The Truth-O-Meter's got your number
Politicians, the Truth-O-Meter’s got your number. Or rather, numbers.
Georgia’s leaders use all kinds of statistics to shore up their stances. Some mean exactly what politicians claim. Others? Not so much.
Last week, we analyzed numbers on Snowpocalypse 2011, the safety of the nation’s food supply, immigration and health care.
For extra measure, we added up President Barack Obama’s batting average.
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Fulton County Commission Chairman John Eaves: "This kind of snowstorm happens every 10 or 15 years."
As metro Atlantans freed themselves from the unyielding grip of ice and snow that was Snowpocalypse 2011, miserable road conditions put elected officials on the defensive.
Eaves told The Atlanta Journal-Constitution it wouldn’t make sense to invest in snowplows or more spreader trucks because such storms happen "every 10 or 15 years."
But haven’t we had big snowstorms more recently?
We’ve had storms with more snow accumulation in recent years, but the comparison is not that simple. What made this storm different is that snow, followed by sleet and freezing rain, followed by arctic temperatures, turned much of metro Atlanta into a skating rink for the week.
We looked back in history and found comparable ice and snow events in March 1960; January 1973; January 1982’s "Snowjam"; March 1993’s "Super Storm"; and January 2000, the week before Atlanta hosted the Super Bowl.
We rarely get the snow-ice-arctic conditions that metro Atlanta lived through the week of Jan. 9. We rate Eaves’ statement as True.
U.S. Rep. Phil Gingrey, R-Marietta: Under current U.S. immigration policy, "literally one person with a green card" can, in the extreme, bring in more than 270 of his relatives.
U.S. Rep. Phil Gingrey wants Georgians to know that even a trickle of immigration can lead to a deluge. He made the above statement via a video conference transmission for a state legislative committee meeting.
Is it true?
Gingrey got his figure from NumbersUSA, a group that advocates for lower immigration levels.
He said that "literally one person" could bring in those numbers. But NumbersUSA’s figure is based on a family of five.
Gingrey’s scenario is likely impossible under immigration quotas that are part of current policy. It can take years -- even decades -- to enter the country. Processing immigration documents can take months, if not years.
Since recent data show that the average immigrant brings in 2.1 others in his lifetime, an "extreme" scenario would be one where two or three dozen others followed the first immigrant within 15 years.
Instead, he said "279."
U.S. Rep. Jack Kingston, R-Savannah: The nation's food supply is "99.99 percent safe."
Congress passed major legislation in December aimed at making food safer, but that doesn't mean it will pay for it.
The Food Safety Modernization Act tightens safety rules at an estimated price of $1.4 billion over the next five years.
That's too pricey because the food supply is "99.99 percent safe," Kingston told The Washington Post.
Kingston's calculation did not reflect the safety of the food supply. It described something very different: the risk that your next meal will make you sick.
But you have to eat far more than your next meal to survive. And with each meal, your risk increases. Your risk is actually much greater -- predictions say one in six people will get sick in 2011 from food-borne illness.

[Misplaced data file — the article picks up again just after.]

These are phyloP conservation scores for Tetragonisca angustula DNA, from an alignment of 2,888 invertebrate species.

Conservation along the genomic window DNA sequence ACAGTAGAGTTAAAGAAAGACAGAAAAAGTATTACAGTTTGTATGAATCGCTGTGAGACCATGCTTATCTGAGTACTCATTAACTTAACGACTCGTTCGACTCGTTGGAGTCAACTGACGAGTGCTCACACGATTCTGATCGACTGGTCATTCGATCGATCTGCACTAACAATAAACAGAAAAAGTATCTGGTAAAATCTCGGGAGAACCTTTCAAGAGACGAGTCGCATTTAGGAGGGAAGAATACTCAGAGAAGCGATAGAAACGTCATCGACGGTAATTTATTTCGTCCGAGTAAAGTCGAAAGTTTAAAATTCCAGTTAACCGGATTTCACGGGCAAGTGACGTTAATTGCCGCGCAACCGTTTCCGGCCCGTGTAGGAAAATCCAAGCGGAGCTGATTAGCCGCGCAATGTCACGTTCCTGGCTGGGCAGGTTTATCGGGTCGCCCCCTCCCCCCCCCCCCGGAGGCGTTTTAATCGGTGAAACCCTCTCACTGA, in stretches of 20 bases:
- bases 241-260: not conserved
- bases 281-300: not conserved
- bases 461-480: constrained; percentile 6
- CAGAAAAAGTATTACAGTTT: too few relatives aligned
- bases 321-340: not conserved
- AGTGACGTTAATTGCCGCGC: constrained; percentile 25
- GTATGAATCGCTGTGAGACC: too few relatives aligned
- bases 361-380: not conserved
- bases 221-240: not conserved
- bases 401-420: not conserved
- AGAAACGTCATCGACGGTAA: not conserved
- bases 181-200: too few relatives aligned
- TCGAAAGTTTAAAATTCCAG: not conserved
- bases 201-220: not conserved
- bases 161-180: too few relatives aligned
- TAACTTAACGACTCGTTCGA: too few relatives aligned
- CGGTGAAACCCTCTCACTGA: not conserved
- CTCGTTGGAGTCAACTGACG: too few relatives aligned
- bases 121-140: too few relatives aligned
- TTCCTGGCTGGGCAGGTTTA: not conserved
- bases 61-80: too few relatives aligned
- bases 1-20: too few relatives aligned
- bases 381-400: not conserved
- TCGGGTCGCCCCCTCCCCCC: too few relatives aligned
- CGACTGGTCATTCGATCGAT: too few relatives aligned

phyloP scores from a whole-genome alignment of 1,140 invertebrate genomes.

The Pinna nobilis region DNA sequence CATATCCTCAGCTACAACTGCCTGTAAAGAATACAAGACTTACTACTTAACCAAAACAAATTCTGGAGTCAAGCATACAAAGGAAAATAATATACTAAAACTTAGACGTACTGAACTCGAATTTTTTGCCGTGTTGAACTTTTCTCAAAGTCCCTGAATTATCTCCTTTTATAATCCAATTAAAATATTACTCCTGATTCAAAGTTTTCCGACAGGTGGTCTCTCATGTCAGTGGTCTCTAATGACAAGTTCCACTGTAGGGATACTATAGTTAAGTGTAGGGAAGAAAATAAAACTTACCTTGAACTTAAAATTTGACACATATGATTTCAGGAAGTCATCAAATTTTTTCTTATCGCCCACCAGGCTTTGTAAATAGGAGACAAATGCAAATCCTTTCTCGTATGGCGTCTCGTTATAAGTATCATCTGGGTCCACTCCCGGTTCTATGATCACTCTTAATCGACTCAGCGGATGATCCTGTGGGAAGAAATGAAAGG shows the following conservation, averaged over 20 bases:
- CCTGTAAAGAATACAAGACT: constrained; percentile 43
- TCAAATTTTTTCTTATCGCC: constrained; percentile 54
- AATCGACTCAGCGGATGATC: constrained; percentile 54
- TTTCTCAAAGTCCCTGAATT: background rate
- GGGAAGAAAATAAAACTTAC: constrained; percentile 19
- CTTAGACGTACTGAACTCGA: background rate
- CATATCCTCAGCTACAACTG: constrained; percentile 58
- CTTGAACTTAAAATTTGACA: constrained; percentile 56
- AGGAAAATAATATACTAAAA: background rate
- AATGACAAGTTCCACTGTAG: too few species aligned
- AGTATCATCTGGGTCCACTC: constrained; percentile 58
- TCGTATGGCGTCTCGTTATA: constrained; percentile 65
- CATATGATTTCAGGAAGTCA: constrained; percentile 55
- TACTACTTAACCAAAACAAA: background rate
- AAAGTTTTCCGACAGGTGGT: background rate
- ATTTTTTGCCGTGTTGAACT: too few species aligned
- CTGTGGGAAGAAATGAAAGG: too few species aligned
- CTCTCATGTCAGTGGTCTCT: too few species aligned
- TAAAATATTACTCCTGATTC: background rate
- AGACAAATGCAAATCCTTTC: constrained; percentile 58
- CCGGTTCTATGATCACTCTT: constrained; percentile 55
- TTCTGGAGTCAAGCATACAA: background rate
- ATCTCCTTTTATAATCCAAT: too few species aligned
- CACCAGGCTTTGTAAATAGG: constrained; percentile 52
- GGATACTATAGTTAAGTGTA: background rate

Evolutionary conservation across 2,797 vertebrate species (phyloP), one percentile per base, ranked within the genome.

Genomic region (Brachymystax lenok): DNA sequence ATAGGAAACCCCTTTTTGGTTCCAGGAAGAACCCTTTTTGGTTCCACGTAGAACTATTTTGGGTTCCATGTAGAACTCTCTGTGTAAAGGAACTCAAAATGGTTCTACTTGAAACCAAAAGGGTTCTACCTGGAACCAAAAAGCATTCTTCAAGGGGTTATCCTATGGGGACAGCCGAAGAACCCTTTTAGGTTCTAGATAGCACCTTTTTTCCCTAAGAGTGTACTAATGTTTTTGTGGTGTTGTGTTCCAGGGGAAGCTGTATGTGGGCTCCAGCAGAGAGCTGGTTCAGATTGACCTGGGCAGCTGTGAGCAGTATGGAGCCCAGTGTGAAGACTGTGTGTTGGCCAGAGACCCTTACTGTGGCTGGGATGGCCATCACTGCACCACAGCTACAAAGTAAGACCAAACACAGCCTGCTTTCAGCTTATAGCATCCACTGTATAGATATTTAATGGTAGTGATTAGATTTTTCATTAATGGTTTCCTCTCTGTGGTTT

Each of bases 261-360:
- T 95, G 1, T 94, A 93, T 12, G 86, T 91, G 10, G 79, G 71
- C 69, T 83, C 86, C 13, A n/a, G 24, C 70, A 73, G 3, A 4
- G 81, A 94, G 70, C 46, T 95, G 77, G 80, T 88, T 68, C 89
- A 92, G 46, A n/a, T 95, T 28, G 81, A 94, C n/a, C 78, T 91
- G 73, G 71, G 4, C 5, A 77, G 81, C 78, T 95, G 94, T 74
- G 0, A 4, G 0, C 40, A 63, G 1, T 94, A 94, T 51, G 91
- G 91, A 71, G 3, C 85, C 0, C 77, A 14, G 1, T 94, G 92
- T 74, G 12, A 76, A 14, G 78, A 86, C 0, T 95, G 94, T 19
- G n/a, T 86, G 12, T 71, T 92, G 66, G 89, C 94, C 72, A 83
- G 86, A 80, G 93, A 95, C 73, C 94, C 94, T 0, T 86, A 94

While Kingston's math is correct, his results don’t say what he claimed they did. Studies that do measure the safety of certain foods contradict him.
The Obama halftime report: Obameter shows 133 promises Kept and 33 Broken.
Here’s an update:
* Sign a "universal" health care bill -- Promise Kept
His 2010 federal health care overhaul fulfilled this promise.
* Repeal the Bush tax cuts for higher incomes -- Promise Broken
Bush’s tax cuts were extended for two more years.
* Begin removing combat brigades from Iraq -- Promise Kept
Their numbers sank from about 142,000 troops to about 47,000.
* Provide a path to citizenship for undocumented immigrants -- Stalled
The DREAM Act, which provided a path for immigrants brought to the U.S. as children, fizzled during the lame-duck session of Congress in November and December.
* Bring Republicans and Democrats together to pass an agenda -- In the Works
During the lame-duck session, a bipartisan coalition extended the Bush tax cuts, repealed Don't Ask Don't Tell and ratified a new nuclear arms treaty with Russia.
* Secure nuclear weapons materials in four years -- In the Works
Obama got leaders of 47 countries in April to commit to securing vulnerable nuclear material within four years. Some have done more.
Gov. Nathan Deal: The impact of the 2010 federal health care legislation will be "huge" on Georgia.
Georgia Gov. Nathan Deal, like many conservatives, is sickened by the federal health care legislation that passed last year.
He made the above statement in a December interview with The Atlanta Journal-Constitution and recently told the Georgia Healthcare Association that the overhaul will cost the state government an additional $250 million a year in Medicaid costs, beginning in 2014.
The highest annual projection of the impact of the health care legislation, $500 million, would be approximately a 2.8 percent increase to the state budget. Deal's projected increase is a 1.4 percent budget increase. Other estimates put the cost at about $200 million.
The percentages may seem small (the lower estimates are stronger), but considering the state's grim financial state, they are significant.
We think it's somewhat early for Deal to say exactly how big the impact will be, but every indication is that it will be significant, especially for a state that’s struggling financially.